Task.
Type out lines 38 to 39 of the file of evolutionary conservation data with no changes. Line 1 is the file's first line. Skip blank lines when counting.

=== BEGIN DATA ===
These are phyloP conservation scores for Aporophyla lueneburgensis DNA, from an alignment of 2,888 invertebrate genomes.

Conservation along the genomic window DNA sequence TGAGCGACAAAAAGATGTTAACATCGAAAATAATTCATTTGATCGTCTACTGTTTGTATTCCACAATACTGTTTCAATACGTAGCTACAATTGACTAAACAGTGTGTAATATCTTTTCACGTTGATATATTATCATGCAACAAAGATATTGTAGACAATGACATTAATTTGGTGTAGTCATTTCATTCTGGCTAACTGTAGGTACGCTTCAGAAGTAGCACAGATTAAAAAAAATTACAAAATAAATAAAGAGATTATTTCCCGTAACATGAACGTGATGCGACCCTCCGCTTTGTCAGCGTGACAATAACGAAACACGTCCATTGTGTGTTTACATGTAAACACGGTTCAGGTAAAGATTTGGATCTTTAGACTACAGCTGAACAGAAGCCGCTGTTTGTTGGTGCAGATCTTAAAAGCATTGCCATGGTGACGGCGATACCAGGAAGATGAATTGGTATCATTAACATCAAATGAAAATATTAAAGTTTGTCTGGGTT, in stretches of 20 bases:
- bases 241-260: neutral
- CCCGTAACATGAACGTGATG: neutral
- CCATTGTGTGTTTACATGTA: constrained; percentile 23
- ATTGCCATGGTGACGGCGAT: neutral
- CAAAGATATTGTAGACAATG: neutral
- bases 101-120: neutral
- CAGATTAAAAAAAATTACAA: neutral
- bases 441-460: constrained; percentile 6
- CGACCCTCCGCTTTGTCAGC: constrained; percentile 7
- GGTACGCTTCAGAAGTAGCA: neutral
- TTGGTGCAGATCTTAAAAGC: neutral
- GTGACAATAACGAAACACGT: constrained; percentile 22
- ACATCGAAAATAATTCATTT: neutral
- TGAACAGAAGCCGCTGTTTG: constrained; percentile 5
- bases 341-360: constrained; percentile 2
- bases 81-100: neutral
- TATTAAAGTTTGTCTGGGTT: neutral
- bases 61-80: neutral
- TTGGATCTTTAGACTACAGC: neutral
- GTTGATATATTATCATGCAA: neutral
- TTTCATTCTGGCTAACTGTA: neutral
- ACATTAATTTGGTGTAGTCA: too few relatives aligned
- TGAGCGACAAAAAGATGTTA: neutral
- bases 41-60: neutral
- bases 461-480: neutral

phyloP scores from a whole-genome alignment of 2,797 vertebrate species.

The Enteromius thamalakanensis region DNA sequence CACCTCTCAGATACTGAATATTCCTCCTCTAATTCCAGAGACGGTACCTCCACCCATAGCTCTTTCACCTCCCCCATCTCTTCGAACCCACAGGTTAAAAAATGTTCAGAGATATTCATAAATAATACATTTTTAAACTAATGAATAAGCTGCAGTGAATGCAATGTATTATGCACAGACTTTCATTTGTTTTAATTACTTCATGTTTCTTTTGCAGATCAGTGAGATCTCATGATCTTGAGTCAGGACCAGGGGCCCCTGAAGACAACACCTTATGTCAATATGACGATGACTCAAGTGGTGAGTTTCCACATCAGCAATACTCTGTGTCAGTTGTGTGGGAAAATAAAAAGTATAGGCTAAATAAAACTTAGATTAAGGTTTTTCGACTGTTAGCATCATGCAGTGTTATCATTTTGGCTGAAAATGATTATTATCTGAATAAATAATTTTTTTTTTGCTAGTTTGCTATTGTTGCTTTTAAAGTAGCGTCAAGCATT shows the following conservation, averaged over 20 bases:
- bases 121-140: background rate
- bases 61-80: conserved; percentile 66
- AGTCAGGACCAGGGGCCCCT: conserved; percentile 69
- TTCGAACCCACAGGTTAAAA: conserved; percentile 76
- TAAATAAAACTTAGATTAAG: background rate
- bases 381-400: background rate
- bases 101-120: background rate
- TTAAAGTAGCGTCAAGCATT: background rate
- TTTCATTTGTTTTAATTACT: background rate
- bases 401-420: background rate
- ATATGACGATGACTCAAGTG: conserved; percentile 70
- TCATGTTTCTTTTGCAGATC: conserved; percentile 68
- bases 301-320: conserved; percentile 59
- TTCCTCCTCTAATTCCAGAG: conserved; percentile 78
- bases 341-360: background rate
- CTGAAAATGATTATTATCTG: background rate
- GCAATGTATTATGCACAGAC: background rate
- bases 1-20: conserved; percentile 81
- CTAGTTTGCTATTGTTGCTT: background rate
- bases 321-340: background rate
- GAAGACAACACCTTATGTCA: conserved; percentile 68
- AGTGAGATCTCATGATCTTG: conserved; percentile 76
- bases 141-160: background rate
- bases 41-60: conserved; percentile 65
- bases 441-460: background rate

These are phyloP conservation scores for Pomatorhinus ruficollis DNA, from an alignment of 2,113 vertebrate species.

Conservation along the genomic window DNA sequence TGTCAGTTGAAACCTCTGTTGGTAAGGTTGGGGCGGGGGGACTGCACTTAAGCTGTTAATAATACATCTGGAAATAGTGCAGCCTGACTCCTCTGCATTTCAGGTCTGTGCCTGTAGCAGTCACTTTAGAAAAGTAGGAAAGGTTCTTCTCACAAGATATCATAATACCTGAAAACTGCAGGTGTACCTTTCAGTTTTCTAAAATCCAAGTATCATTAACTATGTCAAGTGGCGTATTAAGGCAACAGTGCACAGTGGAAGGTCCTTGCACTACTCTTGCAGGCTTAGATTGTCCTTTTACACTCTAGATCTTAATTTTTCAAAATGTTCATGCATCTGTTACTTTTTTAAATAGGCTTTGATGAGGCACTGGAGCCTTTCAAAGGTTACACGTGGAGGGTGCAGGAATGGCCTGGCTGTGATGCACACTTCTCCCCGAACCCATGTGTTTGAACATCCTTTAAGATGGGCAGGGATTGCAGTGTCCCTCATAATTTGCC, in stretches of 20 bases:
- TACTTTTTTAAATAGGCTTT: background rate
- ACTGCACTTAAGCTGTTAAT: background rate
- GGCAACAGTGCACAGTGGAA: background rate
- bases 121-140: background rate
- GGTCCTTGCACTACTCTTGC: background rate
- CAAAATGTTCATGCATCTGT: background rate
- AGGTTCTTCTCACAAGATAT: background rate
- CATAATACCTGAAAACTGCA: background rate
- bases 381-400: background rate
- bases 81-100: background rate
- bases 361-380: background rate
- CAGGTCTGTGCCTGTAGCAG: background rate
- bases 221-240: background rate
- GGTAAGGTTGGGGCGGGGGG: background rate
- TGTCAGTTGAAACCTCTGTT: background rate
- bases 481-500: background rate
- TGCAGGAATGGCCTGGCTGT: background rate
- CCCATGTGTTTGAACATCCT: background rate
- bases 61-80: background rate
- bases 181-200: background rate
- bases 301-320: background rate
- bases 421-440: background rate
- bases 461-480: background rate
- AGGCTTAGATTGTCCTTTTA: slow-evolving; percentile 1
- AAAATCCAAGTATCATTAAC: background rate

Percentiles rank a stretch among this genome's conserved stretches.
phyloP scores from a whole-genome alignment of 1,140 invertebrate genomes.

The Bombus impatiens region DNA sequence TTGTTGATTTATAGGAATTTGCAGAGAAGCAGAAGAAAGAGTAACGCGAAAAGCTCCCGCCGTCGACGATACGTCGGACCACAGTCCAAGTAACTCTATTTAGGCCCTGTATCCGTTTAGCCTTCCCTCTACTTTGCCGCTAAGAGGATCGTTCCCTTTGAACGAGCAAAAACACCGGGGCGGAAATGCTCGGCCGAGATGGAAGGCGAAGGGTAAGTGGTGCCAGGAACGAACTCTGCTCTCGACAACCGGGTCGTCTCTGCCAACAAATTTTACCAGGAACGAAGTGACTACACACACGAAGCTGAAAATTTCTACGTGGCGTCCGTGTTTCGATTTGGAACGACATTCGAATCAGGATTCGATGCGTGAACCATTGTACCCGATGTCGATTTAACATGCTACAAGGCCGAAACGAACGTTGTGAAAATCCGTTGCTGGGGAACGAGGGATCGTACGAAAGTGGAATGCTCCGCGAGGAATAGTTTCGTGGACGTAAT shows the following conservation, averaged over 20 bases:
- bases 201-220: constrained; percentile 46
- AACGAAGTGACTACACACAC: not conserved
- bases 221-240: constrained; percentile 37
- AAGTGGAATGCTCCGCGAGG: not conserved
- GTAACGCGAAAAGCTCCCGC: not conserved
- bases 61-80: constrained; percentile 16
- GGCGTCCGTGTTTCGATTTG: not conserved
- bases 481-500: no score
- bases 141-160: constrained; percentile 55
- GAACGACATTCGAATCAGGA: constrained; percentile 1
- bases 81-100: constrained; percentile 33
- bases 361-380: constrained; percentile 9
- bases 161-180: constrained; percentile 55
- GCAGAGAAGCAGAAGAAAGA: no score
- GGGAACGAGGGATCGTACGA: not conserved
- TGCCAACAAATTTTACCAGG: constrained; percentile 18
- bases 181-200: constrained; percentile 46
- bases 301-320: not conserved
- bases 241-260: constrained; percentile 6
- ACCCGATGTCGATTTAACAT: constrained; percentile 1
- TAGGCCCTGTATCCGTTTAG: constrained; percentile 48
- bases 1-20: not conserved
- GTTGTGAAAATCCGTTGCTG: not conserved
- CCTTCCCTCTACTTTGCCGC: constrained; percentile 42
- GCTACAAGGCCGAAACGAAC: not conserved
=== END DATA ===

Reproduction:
- TTTCATTTGTTTTAATTACT: background rate
- bases 401-420: background rate